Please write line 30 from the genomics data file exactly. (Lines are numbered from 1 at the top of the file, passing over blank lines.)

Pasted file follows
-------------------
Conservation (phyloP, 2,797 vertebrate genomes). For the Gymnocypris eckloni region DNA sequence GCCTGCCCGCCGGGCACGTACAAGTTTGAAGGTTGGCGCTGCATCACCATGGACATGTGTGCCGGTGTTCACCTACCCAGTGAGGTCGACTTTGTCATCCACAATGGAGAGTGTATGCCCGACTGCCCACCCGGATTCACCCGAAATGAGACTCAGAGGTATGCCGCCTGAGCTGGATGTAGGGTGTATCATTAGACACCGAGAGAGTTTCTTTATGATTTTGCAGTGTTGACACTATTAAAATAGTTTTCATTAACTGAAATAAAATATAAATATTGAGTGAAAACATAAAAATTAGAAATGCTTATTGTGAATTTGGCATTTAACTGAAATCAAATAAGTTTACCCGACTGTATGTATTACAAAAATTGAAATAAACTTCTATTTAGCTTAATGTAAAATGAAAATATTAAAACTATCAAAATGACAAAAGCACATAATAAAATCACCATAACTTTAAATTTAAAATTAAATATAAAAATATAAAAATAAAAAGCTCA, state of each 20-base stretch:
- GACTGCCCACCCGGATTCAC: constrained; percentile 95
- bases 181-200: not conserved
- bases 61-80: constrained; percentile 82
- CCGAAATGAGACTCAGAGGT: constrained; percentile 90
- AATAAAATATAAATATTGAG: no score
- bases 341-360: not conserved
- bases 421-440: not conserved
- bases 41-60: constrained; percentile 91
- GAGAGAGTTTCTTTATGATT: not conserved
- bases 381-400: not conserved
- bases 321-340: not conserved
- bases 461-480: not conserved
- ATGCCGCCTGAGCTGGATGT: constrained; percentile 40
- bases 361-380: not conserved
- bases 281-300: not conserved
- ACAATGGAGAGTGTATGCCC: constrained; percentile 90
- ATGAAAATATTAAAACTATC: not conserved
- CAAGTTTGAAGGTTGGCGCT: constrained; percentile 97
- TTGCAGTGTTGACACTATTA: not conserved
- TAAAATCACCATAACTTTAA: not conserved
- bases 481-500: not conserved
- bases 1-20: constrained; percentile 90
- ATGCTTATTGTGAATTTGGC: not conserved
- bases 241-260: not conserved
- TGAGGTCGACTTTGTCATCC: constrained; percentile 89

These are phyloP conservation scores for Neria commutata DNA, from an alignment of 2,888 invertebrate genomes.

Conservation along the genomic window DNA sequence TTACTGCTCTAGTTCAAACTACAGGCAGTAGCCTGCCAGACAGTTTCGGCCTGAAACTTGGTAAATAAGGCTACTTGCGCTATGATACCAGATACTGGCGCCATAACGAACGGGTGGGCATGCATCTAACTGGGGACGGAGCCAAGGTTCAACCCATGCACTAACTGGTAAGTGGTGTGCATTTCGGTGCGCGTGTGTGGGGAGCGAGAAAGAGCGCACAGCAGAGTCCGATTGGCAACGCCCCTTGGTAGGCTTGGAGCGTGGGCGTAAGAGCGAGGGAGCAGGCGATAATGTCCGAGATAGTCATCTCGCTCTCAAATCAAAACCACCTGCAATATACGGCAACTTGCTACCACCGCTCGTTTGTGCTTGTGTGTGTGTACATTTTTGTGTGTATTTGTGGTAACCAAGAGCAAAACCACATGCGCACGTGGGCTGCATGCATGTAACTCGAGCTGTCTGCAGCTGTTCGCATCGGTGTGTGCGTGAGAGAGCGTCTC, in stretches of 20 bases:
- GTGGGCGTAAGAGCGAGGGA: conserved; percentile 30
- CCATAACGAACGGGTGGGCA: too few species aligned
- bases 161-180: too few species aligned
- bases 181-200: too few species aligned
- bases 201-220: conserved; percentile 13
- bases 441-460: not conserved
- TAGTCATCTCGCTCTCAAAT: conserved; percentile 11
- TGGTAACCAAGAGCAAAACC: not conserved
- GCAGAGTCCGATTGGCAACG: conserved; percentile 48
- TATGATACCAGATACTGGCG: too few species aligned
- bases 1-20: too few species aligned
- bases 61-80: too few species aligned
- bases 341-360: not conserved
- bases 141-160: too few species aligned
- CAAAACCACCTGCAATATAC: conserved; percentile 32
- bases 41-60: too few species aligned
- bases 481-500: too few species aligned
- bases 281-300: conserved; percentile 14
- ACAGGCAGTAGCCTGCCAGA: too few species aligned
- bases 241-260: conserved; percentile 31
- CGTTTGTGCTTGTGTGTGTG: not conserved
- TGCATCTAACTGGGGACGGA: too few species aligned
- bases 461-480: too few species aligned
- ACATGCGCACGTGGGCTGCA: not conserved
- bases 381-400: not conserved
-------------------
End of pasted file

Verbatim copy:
- CCATAACGAACGGGTGGGCA: too few species aligned